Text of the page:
Did you think I forgot you?  Never. I just got busy with language school, leisurely meals…and a cooking class before I left Lucca (and now I am busy with things we lawyers do – not very interesting or delicious blog fodder).  But before the glories of Italian food totally fade from memory, I thought I’d share some of the highlights….

First – and the focus of this post – there is grocery shopping in Italy.  And by “grocery” shopping I don’t necessarily mean going to a grocery store (though if you’re interested in the somewhat amusing “how to” of grocery stores in Italy, check out this earlier post); it will as likely (or more likely) be a cool little outdoor market selling whatever is fresh and local at the time (at this time it was artichokes and strawberries).  Admire some of the market offerings from this past weekend – fruits and veggies and cheeses, oh my!  I am already suffering pangs of longing for the strawberries and cantaloupe I had – why doesn’t the fruit here taste that sweet?!? Then, of course, you can wander into any of the little specialty shops – handmade pumpkin tortoloni, truffle tasting or pistachio cookies anyone?  And no day would be complete without a stop at a panificio (bread shop) for a daily loaf of fresh bread (mine would usually run about 50 cents). It was all so darn YUMMY! (And affordable!) I have to say, I went grocery shopping here yesterday and I was just sad* – look at the fancy lettuces I bought at the grocery store in Italy (last photo)…then zoom in and look at the prices – yes, that’s right – mere cents for fancy speckled radicchio and frisée and baby arugula….

*Of course, when we lived in Italy and ingredients to make Mexican food were nowhere to be found I was equally sad – as they say “L’erba del vicino è sempre piu verde” (roughly, the grass is always greener….)

Next time…join me in my cooking class!

“Another” Day by the Sea

Ciao Readers!

So, when we lived in Florence (the more times I write that the less real it seems) we took a day trip to a little town called Castiglioncello to see the ocean, which I followed with the blog post “A Day by the Sea.”  Hence the title of this post…

When you go to tourist language schools in Italy they want to make sure you have a nice time, so there are usually optional activities most afternoons.  Sometimes they are educational, sometimes cultural, sometimes culinary, and sometimes just a chance to get out and about with other students…. Wednesday’s “giro” was a drive to a little seaside town, Portovenere.  If you’re familiar with the Italian coastline (NW side), Portovenere is just a short ways from the much more famous Cinque Terre, in Liguria.  While it is an adorable little town and there are a couple of minor “sights,” including a couple of very old churches, it’s really all about the sea….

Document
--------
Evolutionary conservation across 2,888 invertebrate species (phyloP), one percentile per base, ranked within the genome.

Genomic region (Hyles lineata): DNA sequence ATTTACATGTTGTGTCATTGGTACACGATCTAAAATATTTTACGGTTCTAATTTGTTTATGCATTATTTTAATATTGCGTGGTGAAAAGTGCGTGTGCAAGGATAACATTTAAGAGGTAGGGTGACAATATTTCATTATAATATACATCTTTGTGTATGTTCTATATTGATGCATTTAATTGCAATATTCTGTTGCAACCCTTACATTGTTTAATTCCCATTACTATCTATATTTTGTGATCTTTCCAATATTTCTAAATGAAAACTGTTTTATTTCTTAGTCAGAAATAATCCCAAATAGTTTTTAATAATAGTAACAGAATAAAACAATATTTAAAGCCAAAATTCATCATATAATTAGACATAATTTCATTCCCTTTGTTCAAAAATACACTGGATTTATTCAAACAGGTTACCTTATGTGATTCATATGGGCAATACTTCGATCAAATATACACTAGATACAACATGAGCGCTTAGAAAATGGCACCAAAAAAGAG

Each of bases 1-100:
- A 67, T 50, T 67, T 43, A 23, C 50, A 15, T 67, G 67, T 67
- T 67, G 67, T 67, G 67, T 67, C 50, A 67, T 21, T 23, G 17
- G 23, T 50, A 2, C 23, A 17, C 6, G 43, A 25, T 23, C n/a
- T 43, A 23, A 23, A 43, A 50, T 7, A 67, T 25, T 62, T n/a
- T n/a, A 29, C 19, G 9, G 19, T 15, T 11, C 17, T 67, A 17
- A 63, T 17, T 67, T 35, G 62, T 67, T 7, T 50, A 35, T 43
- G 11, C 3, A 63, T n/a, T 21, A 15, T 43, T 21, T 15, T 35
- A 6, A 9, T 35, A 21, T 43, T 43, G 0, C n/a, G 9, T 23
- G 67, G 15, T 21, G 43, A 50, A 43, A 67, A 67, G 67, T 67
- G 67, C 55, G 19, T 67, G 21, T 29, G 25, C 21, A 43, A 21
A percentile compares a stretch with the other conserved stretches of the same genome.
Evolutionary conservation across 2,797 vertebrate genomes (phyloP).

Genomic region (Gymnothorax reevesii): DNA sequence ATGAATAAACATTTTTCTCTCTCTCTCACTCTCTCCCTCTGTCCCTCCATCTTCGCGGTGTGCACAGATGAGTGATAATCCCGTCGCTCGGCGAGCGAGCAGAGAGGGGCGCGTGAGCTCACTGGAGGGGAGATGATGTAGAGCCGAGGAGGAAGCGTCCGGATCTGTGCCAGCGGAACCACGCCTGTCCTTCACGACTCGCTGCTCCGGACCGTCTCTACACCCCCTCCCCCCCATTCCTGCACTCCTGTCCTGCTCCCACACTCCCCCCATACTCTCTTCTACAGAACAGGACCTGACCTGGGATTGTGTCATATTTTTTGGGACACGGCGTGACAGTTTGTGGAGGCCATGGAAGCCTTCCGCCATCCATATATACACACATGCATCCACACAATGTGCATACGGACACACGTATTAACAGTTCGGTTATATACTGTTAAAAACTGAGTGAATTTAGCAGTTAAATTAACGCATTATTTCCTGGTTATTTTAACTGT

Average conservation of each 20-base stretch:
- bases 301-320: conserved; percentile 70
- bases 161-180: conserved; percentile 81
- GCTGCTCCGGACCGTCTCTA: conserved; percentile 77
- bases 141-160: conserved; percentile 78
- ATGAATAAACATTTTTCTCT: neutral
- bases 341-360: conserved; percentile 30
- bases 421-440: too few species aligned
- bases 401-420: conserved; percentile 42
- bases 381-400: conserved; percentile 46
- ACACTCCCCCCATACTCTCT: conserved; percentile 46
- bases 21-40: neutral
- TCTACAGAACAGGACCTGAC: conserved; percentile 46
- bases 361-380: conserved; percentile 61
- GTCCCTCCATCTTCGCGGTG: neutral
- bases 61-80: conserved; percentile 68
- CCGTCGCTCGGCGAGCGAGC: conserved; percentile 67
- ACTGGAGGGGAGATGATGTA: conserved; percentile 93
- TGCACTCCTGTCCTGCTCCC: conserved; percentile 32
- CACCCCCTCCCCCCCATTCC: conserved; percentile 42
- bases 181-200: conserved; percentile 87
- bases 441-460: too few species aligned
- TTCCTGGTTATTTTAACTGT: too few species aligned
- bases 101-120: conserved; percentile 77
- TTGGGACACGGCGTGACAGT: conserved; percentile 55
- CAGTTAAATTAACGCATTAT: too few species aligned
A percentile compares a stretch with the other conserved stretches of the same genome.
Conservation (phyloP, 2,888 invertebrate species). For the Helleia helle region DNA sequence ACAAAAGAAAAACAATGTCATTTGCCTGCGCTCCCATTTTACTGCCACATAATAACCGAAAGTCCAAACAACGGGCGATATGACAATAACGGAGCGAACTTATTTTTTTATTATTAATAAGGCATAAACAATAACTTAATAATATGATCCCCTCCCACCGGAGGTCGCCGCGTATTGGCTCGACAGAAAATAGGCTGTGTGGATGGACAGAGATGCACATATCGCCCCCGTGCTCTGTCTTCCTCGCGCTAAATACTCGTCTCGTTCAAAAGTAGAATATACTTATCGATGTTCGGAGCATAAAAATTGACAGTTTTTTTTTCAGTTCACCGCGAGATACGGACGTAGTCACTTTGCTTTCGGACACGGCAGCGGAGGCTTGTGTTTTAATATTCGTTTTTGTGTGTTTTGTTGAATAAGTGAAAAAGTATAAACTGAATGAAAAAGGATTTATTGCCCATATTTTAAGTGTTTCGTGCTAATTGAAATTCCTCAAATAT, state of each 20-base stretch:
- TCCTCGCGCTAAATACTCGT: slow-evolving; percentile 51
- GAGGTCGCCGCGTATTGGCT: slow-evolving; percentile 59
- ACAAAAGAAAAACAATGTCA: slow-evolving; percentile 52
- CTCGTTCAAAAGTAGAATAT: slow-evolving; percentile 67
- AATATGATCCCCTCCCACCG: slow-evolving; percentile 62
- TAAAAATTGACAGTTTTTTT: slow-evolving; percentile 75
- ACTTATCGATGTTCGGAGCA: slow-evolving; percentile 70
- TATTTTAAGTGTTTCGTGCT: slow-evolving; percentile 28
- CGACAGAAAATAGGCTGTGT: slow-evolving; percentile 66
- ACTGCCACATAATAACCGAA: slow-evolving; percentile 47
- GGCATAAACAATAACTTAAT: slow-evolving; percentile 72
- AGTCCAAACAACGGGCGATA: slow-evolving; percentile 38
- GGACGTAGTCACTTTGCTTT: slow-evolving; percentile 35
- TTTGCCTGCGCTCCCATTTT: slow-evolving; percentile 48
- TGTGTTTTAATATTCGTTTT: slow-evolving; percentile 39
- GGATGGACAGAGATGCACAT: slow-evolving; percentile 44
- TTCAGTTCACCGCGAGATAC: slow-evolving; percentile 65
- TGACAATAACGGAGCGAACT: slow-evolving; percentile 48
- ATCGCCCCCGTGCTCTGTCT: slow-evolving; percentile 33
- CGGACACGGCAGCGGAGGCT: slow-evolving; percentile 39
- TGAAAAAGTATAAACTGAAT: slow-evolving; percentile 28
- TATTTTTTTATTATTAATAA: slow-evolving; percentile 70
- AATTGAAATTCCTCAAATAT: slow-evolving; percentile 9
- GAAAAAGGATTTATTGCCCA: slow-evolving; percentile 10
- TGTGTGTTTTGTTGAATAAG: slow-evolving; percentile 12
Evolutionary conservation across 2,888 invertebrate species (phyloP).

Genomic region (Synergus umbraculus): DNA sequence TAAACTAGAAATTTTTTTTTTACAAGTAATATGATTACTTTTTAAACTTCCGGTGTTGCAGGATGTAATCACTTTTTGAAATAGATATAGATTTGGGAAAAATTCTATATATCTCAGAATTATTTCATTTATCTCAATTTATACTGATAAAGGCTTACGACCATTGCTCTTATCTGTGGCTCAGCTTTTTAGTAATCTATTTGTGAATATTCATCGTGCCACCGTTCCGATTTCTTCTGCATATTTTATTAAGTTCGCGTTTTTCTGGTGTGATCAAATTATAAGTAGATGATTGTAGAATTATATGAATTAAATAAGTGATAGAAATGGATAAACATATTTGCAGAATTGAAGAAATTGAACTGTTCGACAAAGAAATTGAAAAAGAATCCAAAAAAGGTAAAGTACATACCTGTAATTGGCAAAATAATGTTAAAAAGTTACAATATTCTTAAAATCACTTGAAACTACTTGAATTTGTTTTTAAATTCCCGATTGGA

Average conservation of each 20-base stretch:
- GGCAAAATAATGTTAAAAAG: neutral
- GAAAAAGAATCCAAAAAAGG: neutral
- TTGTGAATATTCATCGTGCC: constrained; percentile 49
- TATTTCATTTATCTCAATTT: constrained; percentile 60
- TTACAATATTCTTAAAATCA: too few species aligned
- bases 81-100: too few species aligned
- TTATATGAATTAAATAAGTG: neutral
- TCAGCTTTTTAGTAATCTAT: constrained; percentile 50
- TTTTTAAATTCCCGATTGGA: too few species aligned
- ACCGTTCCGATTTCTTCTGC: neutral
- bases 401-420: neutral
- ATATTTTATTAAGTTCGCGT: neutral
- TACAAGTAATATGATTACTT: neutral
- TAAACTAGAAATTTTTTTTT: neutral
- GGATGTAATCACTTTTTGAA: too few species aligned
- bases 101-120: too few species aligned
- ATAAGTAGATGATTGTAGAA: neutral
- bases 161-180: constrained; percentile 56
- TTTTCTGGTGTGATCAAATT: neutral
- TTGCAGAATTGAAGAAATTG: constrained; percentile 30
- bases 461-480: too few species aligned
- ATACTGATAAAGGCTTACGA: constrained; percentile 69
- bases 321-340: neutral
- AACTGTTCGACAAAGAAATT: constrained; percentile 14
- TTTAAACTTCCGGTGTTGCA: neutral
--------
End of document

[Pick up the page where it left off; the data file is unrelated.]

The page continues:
Enjoy:

“The Wanderer’s Guide to Lucca”

Ciao Readers! And happy Monday after Spring Break! We have finally made it to Italy….

The title of this post reflects both its focus, as well as the book from which I got most of the substantive information.  As you may recall, back when we lived in Florence (was that real?!), we took a day trip here and had a thoroughly lovely time.  Now I have 10 days in which to really explore this place…

Lucca is mainly known for two things – primarily, its wall; secondly, Puccini.  Apparently there have been 3 sets of walls built around Lucca, dating back to Roman times;  the current wall, which completely circles the town, was built from 1550 to 1650, using much of the town’s resources (human and economic) for 100 years!   Either it was money and time well-spent or wasted, depending on your perspective – no one ever tried to bombard the town again (Pisa had in the past).  Of course, the walls did little to protect Lucca from “modern” warfare, and Napoleon took over in the early 1800’s and “gifted” the city to his sister, Elisa.  Now the wall basically serves one perfect function – THE town park where everyone bikes and jogs and partakes in the lovely Italian ritual known as the “Passeggiata” (ambling, chatting, and basically passing the time).  I spent my first two days here doing my own passeggiata – come along with me:

In addition to the lovely wall, the entire town has lots of cool old architecture, complete with more churches than you can count, and relaxing little bistros and shops now occupying the old historical buildings.  I am sure I will learn more and post some specifics, but for now, take a wander with me around Lucca (saving my stop at the truffle store to taste and shop for a future post about food), ending at the picturersque building that is my school (which I start tomorrow/today when this posts):

Thanks for joining me!